It is time to stop this nonsense.

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I travel a lot and spend many days in motels. Thank God I'm not as paranoid as you are. After all, your creator installed an immune system
In your body and activated it at birth !

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My wife and I were in Cancun on vacation. One day that week we were out most of the day site seeing. About half the day went by when I noticed I left my camera back at the room. Back at home after the trip, we had the pictures developed just to reveal room attendants sticking our tooth brushes in their greasy, hairy Mexican asses. Never leave toiletries out in the open. It may put a bad taste in your mouth.

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Ah, the "golden rule", seems to work wonders if you treat others as you would like to be treated yourself. However, many top named Hotels also have issues other than staff getting back at rude or abusive patrons. Things like nasty bacteria, viruses, dangerous disinfectants/pesticides, along with bed bugs. Lets not discuss what happens in food processing plants (what's really in my soup...possibly what's alluded to in the tooth brush section of the article, or you buy chicken wings, and some of them have shattered bones; well the chicken catcher (the person who picks up the chickens in the barn for transport) likely "stunned an over excited chicken' by whacking it against a wall, thereby breaking the wings and introducing nasty bacteria into the broken limb area.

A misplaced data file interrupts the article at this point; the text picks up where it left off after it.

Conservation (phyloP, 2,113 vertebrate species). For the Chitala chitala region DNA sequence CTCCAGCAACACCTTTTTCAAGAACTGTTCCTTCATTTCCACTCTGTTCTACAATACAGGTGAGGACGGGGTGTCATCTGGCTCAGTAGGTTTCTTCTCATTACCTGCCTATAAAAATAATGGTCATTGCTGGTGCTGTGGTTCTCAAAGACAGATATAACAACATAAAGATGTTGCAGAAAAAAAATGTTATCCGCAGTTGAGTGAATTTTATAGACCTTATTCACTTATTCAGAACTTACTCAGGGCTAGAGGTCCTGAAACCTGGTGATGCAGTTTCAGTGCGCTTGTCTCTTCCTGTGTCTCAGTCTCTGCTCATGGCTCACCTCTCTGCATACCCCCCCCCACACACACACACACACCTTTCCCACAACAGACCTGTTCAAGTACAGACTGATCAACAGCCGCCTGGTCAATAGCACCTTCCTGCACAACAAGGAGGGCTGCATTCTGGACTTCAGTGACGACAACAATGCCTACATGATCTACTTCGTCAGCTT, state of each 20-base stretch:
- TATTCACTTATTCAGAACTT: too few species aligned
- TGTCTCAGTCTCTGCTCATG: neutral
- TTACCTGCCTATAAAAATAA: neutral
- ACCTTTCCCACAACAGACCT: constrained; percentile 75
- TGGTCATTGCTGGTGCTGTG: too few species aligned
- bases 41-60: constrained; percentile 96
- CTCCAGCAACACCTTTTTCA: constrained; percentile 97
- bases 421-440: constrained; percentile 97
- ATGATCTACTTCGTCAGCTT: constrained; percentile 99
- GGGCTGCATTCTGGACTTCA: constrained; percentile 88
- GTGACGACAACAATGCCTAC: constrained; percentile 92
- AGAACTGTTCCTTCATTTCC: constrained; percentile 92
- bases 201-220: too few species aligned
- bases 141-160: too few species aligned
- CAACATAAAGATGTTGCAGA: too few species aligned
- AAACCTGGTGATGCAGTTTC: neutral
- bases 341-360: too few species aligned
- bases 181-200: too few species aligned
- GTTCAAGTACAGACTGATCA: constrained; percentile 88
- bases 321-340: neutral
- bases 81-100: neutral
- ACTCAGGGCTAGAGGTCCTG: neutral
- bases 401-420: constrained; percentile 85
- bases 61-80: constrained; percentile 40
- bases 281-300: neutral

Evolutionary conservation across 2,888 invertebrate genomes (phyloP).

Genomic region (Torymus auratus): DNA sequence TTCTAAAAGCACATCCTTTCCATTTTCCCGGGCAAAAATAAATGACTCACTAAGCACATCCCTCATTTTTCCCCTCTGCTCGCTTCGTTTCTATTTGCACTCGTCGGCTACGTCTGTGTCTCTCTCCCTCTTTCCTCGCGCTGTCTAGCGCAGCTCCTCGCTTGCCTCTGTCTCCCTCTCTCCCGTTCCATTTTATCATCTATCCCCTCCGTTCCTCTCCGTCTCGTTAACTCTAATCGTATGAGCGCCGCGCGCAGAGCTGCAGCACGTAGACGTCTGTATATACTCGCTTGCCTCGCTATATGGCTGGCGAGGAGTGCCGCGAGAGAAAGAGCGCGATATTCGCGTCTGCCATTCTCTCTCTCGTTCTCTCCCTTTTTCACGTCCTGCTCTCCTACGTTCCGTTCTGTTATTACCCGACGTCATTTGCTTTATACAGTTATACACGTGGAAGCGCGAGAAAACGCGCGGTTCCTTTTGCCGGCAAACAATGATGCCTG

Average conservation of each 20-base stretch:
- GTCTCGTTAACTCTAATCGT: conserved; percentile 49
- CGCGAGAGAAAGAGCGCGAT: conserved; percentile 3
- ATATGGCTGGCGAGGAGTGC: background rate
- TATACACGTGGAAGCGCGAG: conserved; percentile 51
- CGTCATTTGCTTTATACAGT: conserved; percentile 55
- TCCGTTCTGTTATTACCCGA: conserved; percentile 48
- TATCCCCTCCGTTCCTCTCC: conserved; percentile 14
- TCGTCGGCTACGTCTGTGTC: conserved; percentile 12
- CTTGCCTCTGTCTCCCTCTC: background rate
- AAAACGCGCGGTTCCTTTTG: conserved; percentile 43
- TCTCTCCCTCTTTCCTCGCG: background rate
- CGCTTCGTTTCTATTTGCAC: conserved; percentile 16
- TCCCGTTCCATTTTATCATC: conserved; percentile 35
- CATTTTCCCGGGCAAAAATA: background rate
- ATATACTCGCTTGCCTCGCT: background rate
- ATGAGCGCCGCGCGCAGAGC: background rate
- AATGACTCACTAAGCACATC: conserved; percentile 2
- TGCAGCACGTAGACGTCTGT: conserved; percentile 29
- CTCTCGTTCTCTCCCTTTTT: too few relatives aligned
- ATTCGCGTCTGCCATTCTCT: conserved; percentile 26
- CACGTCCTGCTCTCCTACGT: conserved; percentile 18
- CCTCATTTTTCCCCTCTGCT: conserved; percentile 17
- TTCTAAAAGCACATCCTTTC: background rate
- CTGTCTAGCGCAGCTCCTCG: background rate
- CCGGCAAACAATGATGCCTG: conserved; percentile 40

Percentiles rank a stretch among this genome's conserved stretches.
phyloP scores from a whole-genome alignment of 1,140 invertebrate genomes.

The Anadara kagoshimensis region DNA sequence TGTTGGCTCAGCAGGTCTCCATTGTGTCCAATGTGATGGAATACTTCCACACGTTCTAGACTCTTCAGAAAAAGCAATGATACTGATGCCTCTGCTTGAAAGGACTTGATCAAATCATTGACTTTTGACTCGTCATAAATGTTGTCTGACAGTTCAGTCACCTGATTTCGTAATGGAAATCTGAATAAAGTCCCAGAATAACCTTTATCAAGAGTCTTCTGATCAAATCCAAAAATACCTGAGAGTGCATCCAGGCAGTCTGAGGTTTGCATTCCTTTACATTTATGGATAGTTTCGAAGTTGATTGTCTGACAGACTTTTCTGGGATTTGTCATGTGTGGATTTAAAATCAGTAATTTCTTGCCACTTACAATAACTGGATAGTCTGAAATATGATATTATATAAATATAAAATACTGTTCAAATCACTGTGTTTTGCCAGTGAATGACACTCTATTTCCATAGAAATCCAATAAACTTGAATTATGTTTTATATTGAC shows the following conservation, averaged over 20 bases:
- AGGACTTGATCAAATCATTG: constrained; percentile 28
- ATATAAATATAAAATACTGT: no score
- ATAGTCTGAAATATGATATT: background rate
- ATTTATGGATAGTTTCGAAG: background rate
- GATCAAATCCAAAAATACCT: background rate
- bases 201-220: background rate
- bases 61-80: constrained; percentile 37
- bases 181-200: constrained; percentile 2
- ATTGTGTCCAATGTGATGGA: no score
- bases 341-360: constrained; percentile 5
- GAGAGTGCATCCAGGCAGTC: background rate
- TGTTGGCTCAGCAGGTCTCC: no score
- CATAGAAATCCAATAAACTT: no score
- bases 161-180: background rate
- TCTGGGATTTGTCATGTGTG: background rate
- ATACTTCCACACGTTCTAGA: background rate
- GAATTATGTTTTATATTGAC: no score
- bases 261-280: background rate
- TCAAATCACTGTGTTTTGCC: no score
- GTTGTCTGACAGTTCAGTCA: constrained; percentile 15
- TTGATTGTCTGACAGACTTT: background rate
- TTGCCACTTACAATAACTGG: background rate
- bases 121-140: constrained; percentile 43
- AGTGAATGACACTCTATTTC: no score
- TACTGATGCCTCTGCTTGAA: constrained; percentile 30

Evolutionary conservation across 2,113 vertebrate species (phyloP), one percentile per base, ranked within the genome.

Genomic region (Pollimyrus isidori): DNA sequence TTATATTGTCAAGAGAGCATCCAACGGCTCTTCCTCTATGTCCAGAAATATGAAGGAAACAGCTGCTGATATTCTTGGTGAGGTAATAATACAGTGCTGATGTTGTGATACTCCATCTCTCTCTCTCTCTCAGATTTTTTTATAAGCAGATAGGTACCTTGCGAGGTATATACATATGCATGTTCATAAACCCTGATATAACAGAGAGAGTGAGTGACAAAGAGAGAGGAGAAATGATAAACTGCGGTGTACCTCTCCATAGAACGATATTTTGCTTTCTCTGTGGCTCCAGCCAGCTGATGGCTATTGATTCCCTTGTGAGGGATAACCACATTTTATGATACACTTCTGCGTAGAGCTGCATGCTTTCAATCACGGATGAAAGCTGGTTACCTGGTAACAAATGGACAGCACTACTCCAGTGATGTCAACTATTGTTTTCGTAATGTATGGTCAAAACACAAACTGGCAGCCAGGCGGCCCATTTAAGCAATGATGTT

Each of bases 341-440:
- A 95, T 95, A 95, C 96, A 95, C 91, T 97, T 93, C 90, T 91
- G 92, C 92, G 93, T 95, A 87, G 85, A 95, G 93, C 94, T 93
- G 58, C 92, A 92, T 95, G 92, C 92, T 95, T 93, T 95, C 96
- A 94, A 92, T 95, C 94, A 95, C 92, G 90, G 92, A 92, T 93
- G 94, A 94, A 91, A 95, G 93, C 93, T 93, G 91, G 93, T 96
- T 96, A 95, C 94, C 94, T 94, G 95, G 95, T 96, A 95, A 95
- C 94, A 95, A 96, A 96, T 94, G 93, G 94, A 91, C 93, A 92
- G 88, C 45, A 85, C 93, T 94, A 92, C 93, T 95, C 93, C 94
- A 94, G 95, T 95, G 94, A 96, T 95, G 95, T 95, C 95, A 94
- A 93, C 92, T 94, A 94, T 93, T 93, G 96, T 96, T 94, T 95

So, the moral to this story; never eat out, buy food or stay at hotels.

Commented on

I was staying in Providence, RI, at an up-scale hotel chain. I was able to get a top-floor room where few guests had been placed. I was on my bed, in only my underwear, when the door suddenly opened and in walked a couple of starry-eyed staff members (male and female) who obviously thought the room was empty. They apologized profusely and made a lame attempt to asked me if my accommodations were acceptable. I mentioned the incident when I checked out, but nobody seemed to care!